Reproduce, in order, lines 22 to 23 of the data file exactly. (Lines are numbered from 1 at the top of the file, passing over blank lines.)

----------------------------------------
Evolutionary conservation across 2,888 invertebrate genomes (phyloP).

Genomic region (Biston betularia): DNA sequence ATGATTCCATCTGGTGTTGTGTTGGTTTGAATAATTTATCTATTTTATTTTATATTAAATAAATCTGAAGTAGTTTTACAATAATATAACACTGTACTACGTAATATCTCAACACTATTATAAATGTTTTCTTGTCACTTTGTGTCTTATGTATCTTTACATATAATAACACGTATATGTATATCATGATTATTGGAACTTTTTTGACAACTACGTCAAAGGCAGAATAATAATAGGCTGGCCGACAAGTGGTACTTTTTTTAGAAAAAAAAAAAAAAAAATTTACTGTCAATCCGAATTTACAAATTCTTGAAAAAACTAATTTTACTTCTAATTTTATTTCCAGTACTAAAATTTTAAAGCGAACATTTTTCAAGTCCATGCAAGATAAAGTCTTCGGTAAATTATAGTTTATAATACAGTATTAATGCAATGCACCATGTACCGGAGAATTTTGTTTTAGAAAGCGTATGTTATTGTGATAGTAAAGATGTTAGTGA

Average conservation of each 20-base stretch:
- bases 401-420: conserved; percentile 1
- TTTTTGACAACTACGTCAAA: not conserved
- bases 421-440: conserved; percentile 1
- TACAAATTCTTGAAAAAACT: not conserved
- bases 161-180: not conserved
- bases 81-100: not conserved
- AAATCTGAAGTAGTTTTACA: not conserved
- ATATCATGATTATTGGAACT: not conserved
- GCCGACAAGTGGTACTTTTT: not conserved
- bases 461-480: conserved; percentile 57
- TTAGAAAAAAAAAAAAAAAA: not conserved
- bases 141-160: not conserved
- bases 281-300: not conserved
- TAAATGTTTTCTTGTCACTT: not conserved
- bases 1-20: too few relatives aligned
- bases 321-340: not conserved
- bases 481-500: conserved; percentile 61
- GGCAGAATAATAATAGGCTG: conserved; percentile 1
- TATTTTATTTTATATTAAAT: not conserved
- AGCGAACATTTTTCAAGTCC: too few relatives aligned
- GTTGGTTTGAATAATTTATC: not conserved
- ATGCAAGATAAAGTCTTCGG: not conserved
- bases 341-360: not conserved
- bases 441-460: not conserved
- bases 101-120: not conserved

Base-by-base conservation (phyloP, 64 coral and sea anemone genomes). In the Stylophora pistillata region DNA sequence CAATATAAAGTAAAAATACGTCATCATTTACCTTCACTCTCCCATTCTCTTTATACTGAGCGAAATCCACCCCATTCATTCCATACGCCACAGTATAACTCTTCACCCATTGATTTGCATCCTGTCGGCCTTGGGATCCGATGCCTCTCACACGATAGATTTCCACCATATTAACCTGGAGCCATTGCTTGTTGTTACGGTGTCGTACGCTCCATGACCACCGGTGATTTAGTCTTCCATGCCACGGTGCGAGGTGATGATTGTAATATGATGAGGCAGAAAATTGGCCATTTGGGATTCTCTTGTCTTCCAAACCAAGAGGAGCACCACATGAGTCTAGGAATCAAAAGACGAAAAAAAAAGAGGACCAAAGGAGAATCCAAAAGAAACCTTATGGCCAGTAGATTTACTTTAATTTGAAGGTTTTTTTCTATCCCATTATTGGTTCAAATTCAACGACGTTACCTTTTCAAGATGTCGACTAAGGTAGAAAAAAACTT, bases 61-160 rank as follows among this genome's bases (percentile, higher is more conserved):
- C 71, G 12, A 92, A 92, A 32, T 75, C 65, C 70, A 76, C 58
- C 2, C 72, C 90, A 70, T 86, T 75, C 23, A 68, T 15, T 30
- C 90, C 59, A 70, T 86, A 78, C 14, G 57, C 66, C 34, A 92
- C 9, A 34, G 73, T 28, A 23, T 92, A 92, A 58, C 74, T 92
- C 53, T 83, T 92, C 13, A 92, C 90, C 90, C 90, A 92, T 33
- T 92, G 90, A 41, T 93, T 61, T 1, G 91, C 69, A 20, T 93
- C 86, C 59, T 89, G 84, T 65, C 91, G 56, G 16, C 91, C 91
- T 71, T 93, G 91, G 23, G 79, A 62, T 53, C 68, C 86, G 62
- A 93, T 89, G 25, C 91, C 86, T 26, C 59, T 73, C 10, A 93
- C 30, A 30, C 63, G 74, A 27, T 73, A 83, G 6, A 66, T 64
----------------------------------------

- TATTTTATTTTATATTAAAT: not conserved
- AGCGAACATTTTTCAAGTCC: too few relatives aligned